Students had the opportunity to meet with Texas State’s highest administrator Tuesday to address any questions or concerns they have with the university.
University President Denise Trauth had 15-minute discussions with six students during her Open Door Session, which is held once per semester. Joanne Smith, vice president for Student Affairs, was also in attendance. Students could only enter Trauth’s office individually, either on behalf of an organization or for personal concerns.
Trauth said a few students who attended the session asked her questions regarding how she manages and leads the university, which is unusual. She said students’ interest in leadership shows they are planning for life after college, as well as success while in school.
Warren McAdams, psychology sophomore, said he asked Trauth about her position as a leader and how she aligns her core values with the school.
“I want to know how she is able to maintain composure in stressful situations and maybe implement her tips in my positions as leader,” McAdams said.
Campus sustainability was another major issue students brought to Trauth, who said the university is actively engaged in energy conservation. The university wants to play its part in the country’s push for energy independence, she said.
Ethan Pfeiffer, applied mathematics senior, brought the Human Environmental Animal Team’s “sustain campaign” to Trauth’s attention.
“(The campaign) has renewable energy on campus as a focal point, as well as recycling and sustainable solutions for a positive impact,” Pfeiffer said. “I really like camping and hunting and being out in the environment and we’re just destroying it.”
Damerick Davis, healthcare administration junior, is a resident assistant at Gaillardia Hall. Davis said he attended the session to express his concerns about residence hall parking on the west side of campus. He said the disconnect between Parking Services and thedoes a disservice to students.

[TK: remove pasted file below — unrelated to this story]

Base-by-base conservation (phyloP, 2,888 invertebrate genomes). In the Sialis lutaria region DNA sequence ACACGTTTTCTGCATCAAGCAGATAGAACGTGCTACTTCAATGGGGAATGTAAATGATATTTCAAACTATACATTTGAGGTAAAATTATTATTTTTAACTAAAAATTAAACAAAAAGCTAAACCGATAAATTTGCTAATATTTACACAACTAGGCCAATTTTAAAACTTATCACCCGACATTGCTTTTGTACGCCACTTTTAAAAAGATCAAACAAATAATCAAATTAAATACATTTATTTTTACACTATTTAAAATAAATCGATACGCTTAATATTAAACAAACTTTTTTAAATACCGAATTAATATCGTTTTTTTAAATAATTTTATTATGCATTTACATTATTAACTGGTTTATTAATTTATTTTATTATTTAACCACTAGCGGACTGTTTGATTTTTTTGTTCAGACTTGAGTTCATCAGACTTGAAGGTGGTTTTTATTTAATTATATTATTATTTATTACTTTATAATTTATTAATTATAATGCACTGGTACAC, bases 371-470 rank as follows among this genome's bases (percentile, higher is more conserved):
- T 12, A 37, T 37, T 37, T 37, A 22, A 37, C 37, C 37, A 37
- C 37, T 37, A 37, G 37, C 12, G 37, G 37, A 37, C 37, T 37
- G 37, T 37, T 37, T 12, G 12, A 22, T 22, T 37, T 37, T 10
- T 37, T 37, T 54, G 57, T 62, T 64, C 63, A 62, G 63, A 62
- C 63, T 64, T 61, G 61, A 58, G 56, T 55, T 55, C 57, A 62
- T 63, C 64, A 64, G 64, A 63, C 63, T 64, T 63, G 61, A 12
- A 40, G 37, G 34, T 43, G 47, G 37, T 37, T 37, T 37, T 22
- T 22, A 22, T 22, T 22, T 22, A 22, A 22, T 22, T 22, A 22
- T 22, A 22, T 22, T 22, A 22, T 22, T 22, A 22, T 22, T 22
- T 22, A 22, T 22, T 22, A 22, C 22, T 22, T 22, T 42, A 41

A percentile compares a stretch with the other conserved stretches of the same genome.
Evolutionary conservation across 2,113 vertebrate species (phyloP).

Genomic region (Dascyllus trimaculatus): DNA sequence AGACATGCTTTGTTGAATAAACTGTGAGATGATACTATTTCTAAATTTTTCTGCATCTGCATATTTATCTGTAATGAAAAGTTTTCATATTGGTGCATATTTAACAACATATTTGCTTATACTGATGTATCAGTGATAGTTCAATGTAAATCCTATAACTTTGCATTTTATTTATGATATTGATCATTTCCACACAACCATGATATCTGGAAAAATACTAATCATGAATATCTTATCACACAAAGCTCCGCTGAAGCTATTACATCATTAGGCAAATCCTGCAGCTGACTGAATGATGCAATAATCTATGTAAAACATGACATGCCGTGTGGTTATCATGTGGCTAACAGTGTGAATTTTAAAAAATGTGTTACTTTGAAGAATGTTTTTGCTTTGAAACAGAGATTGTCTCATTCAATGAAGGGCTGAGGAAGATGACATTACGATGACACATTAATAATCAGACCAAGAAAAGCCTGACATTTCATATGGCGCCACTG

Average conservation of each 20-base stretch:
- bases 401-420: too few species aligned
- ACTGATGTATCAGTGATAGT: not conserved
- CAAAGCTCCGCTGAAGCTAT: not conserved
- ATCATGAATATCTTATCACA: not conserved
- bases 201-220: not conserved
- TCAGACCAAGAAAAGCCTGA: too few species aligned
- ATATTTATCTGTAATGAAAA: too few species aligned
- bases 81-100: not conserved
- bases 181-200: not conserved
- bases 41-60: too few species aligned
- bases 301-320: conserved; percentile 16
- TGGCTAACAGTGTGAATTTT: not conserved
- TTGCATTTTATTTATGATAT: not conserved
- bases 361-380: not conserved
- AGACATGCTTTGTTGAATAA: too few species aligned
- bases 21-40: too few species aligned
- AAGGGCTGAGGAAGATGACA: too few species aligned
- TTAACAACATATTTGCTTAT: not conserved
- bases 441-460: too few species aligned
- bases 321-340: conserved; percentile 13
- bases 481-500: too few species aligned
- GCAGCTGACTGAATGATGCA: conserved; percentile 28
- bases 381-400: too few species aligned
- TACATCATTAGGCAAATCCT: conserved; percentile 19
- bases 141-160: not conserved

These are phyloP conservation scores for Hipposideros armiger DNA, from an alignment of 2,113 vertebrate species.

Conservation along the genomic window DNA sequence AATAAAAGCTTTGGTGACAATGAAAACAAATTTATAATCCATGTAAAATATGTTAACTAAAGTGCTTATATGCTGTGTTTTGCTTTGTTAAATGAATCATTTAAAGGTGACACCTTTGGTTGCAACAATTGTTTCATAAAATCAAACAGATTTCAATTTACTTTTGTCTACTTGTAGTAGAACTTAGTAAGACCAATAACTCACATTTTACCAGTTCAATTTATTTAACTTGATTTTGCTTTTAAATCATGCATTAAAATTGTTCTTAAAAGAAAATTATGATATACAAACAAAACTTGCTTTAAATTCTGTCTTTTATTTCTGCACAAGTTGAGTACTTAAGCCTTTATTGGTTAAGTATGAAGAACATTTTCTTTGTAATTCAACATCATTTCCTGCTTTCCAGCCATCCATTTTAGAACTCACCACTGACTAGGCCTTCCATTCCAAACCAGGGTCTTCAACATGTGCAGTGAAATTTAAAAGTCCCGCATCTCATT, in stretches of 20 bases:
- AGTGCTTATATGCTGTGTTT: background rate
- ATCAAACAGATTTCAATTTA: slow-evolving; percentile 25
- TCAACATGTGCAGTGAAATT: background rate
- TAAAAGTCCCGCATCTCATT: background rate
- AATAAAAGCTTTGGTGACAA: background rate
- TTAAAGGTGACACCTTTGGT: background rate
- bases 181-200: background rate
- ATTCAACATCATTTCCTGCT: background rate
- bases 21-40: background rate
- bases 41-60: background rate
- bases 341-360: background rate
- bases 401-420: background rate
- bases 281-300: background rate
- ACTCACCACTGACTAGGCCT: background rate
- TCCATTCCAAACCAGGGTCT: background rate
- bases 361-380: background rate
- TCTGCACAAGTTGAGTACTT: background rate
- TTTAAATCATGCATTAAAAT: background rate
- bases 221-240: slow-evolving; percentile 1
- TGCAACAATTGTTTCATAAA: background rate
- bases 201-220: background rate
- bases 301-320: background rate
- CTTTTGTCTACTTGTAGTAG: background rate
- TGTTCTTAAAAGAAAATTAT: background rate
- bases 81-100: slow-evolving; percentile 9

“I think we should shuttle the faculty in,” Davis said. “The majority is here from eight to five. They move their car once for lunch maybe. The students in the residence halls work and run errands, and they have to get to their car. It’s a hassle. I don’t expect (Trauth) to have an answer, it’s just a suggestion.”
Davis said his conversation with Trauth went well.
Smith said a few students at the session said there is no place they can be directed to find help and focus while applying for graduate school. She said students need a one-stop-shop for graduate school help.
“Students don’t know what they should be thinking about or what they should do (when applying for graduate school),” Smith said. “We start with our freshmen and sophomores on campus, but as students go out into the world a little bit, then it becomes a little more difficult to get that information about.”
Trauth said more students are going to graduate school, and the administration will work toward a solution. She said the biggest issue would be deciding what should be done regarding the issue.
Trauth said with more than 34,000 students on campus, their concerns can sometimes be generalized, so it is good for her to periodically have “grounded, individual” conversations with them.
“Much of the time what students are looking for is ‘I heard this, I heard that. I want to hear what the president has to say about this,’” Trauth said.